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26 Janelia Publications

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    02/04/15 | Visualizing whole-brain activity and development at the single-cell level using light-sheet microscopy.
    Keller PJ, Ahrens MB
    Neuron. 2015 Feb 4;85(3):462-83. doi: 10.1016/j.neuron.2014.12.039

    The nature of nervous system function and development is inherently global, since all components eventually influence one another. Networks communicate through dense synaptic, electric, and modulatory connections and develop through concurrent growth and interlinking of their neurons, processes, glia, and blood vessels. These factors drive the development of techniques capable of imaging neural signaling, anatomy, and developmental processes at ever-larger scales. Here, we discuss the nature of questions benefitting from large-scale imaging techniques and introduce recent applications. We focus on emerging light-sheet microscopy approaches, which are well suited for live imaging of large systems with high spatiotemporal resolution and over long periods of time. We also discuss computational methods suitable for extracting biological information from the resulting system-level image data sets. Together with new tools for reporting and manipulating neuronal activity and gene expression, these techniques promise new insights into the large-scale function and development of neural systems.

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    12/30/14 | Light-sheet imaging for systems neuroscience.
    Keller PJ, Ahrens MB, Freeman J
    Nature Methods. 2014 Dec 30;12(1):27-9. doi: 10.1038/nmeth.3214

    Developments in electrical and optical recording technology are scaling up the size of neuronal populations that can be monitored simultaneously. Light-sheet imaging is rapidly gaining traction as a method for optically interrogating activity in large networks and presents both opportunities and challenges for understanding circuit function.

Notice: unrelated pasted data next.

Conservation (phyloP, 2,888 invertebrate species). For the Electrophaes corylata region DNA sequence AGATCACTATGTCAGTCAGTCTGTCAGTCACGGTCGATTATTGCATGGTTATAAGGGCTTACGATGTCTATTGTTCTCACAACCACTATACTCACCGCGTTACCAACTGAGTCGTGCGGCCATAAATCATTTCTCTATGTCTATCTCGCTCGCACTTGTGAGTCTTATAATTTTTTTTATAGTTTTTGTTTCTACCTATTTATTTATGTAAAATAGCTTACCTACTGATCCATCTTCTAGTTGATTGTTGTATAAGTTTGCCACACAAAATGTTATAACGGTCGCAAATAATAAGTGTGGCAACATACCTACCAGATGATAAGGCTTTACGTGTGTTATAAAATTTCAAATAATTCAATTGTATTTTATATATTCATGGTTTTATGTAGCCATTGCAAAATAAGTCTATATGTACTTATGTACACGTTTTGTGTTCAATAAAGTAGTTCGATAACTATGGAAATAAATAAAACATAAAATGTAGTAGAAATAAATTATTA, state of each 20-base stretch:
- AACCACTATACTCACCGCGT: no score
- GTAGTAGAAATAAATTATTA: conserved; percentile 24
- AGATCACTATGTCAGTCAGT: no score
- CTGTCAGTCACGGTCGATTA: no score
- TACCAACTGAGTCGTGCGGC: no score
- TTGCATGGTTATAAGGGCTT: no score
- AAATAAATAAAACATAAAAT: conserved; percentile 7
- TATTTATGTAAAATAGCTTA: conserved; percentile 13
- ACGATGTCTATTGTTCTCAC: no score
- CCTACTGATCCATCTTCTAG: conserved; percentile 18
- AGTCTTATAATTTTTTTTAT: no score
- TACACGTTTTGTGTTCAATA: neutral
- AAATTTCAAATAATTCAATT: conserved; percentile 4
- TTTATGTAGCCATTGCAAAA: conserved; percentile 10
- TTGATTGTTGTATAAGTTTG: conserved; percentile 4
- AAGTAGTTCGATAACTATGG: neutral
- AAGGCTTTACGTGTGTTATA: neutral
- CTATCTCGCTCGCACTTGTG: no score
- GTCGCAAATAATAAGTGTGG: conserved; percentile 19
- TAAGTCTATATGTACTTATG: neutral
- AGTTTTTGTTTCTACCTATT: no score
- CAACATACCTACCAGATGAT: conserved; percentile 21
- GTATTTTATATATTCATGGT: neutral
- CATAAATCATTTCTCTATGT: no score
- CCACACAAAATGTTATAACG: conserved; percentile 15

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    07/27/14 | Light-sheet functional imaging in fictively behaving zebrafish.
    Vladimirov N, Mu Y, Kawashima T, Bennett DV, Yang C, Looger LL, Keller PJ, Freeman J, Ahrens MB
    Nature Methods. 2014 Jul 27;11(9):883-4. doi: 10.1038/nmeth.3040

    The processing of sensory input and the generation of behavior involves large networks of neurons, which necessitates new technology for recording from many neurons in behaving animals. In the larval zebrafish, light-sheet microscopy can be used to record the activity of almost all neurons in the brain simultaneously at single-cell resolution. Existing implementations, however, cannot be combined with visually driven behavior because the light sheet scans over the eye, interfering with presentation of controlled visual stimuli. Here we describe a system that overcomes the confounding eye stimulation through the use of two light sheets and combines whole-brain light-sheet imaging with virtual reality for fictively behaving larval zebrafish.

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    07/27/14 | Mapping brain activity at scale with cluster computing.
    Freeman J, Vladimirov N, Kawashima T, Mu Y, Sofroniew NJ, Bennett DV, Rosen J, Yang C, Looger LL, Ahrens MB